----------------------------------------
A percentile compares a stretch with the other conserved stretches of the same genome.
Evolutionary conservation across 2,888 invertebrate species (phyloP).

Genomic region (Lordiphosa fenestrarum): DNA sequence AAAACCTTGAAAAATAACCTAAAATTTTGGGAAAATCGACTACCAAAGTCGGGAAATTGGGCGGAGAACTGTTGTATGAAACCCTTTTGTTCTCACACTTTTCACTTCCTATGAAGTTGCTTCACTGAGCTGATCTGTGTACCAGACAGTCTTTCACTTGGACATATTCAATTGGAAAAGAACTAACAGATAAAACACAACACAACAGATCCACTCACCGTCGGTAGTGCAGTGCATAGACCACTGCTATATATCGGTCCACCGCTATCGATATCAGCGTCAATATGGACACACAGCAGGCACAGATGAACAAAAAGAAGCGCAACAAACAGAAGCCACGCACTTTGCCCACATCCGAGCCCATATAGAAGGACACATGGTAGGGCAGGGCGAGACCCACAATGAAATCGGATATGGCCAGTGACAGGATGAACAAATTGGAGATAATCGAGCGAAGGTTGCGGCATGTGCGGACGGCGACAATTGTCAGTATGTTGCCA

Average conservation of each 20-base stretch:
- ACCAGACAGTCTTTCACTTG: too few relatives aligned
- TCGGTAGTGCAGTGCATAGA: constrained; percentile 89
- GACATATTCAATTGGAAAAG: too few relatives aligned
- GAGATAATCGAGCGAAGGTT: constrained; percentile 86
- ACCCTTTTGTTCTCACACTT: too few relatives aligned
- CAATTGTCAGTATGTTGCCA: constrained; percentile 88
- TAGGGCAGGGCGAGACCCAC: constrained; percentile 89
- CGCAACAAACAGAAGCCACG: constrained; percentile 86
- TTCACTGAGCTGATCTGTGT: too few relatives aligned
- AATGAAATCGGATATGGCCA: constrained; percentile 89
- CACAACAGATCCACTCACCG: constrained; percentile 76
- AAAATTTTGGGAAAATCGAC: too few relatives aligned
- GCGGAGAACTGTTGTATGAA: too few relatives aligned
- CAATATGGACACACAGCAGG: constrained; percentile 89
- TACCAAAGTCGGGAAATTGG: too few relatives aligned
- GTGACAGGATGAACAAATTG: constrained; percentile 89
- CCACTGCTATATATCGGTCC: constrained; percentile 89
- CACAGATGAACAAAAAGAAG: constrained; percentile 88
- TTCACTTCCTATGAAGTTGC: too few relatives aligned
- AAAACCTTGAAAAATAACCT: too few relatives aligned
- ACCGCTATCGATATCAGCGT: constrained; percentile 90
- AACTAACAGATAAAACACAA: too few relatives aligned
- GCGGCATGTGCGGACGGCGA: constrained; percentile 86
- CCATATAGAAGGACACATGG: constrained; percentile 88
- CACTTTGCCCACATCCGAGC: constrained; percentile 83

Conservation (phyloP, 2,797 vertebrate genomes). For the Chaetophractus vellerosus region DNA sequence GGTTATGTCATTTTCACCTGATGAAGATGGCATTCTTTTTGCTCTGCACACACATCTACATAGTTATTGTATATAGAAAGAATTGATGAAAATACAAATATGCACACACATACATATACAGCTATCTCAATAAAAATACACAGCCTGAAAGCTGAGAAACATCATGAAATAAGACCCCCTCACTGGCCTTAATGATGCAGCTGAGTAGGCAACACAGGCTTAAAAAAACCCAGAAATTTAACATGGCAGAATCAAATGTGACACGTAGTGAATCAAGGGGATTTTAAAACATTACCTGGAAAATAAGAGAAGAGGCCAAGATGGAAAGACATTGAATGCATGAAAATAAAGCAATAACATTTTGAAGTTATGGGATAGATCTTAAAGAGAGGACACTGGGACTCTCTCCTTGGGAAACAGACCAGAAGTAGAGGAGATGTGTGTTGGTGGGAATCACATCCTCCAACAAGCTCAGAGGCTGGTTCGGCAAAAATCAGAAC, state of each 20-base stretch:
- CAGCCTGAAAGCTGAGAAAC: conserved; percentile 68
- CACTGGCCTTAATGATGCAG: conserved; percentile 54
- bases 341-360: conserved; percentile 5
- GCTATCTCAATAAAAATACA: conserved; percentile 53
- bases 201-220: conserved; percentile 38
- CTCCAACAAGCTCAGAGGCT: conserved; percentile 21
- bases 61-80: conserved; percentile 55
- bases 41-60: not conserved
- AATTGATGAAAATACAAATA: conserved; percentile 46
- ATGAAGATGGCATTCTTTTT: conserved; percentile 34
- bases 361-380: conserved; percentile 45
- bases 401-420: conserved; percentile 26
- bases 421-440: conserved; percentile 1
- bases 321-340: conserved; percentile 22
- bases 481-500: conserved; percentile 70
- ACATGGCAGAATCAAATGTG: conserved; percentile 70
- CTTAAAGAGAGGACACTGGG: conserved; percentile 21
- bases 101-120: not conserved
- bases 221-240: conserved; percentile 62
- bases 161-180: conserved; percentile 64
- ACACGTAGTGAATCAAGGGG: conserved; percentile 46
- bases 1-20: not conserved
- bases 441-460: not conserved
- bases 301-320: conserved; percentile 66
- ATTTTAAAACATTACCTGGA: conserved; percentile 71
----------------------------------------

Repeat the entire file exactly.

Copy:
A percentile compares a stretch with the other conserved stretches of the same genome.
Evolutionary conservation across 2,888 invertebrate species (phyloP).

Genomic region (Lordiphosa fenestrarum): DNA sequence AAAACCTTGAAAAATAACCTAAAATTTTGGGAAAATCGACTACCAAAGTCGGGAAATTGGGCGGAGAACTGTTGTATGAAACCCTTTTGTTCTCACACTTTTCACTTCCTATGAAGTTGCTTCACTGAGCTGATCTGTGTACCAGACAGTCTTTCACTTGGACATATTCAATTGGAAAAGAACTAACAGATAAAACACAACACAACAGATCCACTCACCGTCGGTAGTGCAGTGCATAGACCACTGCTATATATCGGTCCACCGCTATCGATATCAGCGTCAATATGGACACACAGCAGGCACAGATGAACAAAAAGAAGCGCAACAAACAGAAGCCACGCACTTTGCCCACATCCGAGCCCATATAGAAGGACACATGGTAGGGCAGGGCGAGACCCACAATGAAATCGGATATGGCCAGTGACAGGATGAACAAATTGGAGATAATCGAGCGAAGGTTGCGGCATGTGCGGACGGCGACAATTGTCAGTATGTTGCCA

Average conservation of each 20-base stretch:
- ACCAGACAGTCTTTCACTTG: too few relatives aligned
- TCGGTAGTGCAGTGCATAGA: constrained; percentile 89
- GACATATTCAATTGGAAAAG: too few relatives aligned
- GAGATAATCGAGCGAAGGTT: constrained; percentile 86
- ACCCTTTTGTTCTCACACTT: too few relatives aligned
- CAATTGTCAGTATGTTGCCA: constrained; percentile 88
- TAGGGCAGGGCGAGACCCAC: constrained; percentile 89
- CGCAACAAACAGAAGCCACG: constrained; percentile 86
- TTCACTGAGCTGATCTGTGT: too few relatives aligned
- AATGAAATCGGATATGGCCA: constrained; percentile 89
- CACAACAGATCCACTCACCG: constrained; percentile 76
- AAAATTTTGGGAAAATCGAC: too few relatives aligned
- GCGGAGAACTGTTGTATGAA: too few relatives aligned
- CAATATGGACACACAGCAGG: constrained; percentile 89
- TACCAAAGTCGGGAAATTGG: too few relatives aligned
- GTGACAGGATGAACAAATTG: constrained; percentile 89
- CCACTGCTATATATCGGTCC: constrained; percentile 89
- CACAGATGAACAAAAAGAAG: constrained; percentile 88
- TTCACTTCCTATGAAGTTGC: too few relatives aligned
- AAAACCTTGAAAAATAACCT: too few relatives aligned
- ACCGCTATCGATATCAGCGT: constrained; percentile 90
- AACTAACAGATAAAACACAA: too few relatives aligned
- GCGGCATGTGCGGACGGCGA: constrained; percentile 86
- CCATATAGAAGGACACATGG: constrained; percentile 88
- CACTTTGCCCACATCCGAGC: constrained; percentile 83

Conservation (phyloP, 2,797 vertebrate genomes). For the Chaetophractus vellerosus region DNA sequence GGTTATGTCATTTTCACCTGATGAAGATGGCATTCTTTTTGCTCTGCACACACATCTACATAGTTATTGTATATAGAAAGAATTGATGAAAATACAAATATGCACACACATACATATACAGCTATCTCAATAAAAATACACAGCCTGAAAGCTGAGAAACATCATGAAATAAGACCCCCTCACTGGCCTTAATGATGCAGCTGAGTAGGCAACACAGGCTTAAAAAAACCCAGAAATTTAACATGGCAGAATCAAATGTGACACGTAGTGAATCAAGGGGATTTTAAAACATTACCTGGAAAATAAGAGAAGAGGCCAAGATGGAAAGACATTGAATGCATGAAAATAAAGCAATAACATTTTGAAGTTATGGGATAGATCTTAAAGAGAGGACACTGGGACTCTCTCCTTGGGAAACAGACCAGAAGTAGAGGAGATGTGTGTTGGTGGGAATCACATCCTCCAACAAGCTCAGAGGCTGGTTCGGCAAAAATCAGAAC, state of each 20-base stretch:
- CAGCCTGAAAGCTGAGAAAC: conserved; percentile 68
- CACTGGCCTTAATGATGCAG: conserved; percentile 54
- bases 341-360: conserved; percentile 5
- GCTATCTCAATAAAAATACA: conserved; percentile 53
- bases 201-220: conserved; percentile 38
- CTCCAACAAGCTCAGAGGCT: conserved; percentile 21
- bases 61-80: conserved; percentile 55
- bases 41-60: not conserved
- AATTGATGAAAATACAAATA: conserved; percentile 46
- ATGAAGATGGCATTCTTTTT: conserved; percentile 34
- bases 361-380: conserved; percentile 45
- bases 401-420: conserved; percentile 26
- bases 421-440: conserved; percentile 1
- bases 321-340: conserved; percentile 22
- bases 481-500: conserved; percentile 70
- ACATGGCAGAATCAAATGTG: conserved; percentile 70
- CTTAAAGAGAGGACACTGGG: conserved; percentile 21
- bases 101-120: not conserved
- bases 221-240: conserved; percentile 62
- bases 161-180: conserved; percentile 64
- ACACGTAGTGAATCAAGGGG: conserved; percentile 46
- bases 1-20: not conserved
- bases 441-460: not conserved
- bases 301-320: conserved; percentile 66
- ATTTTAAAACATTACCTGGA: conserved; percentile 71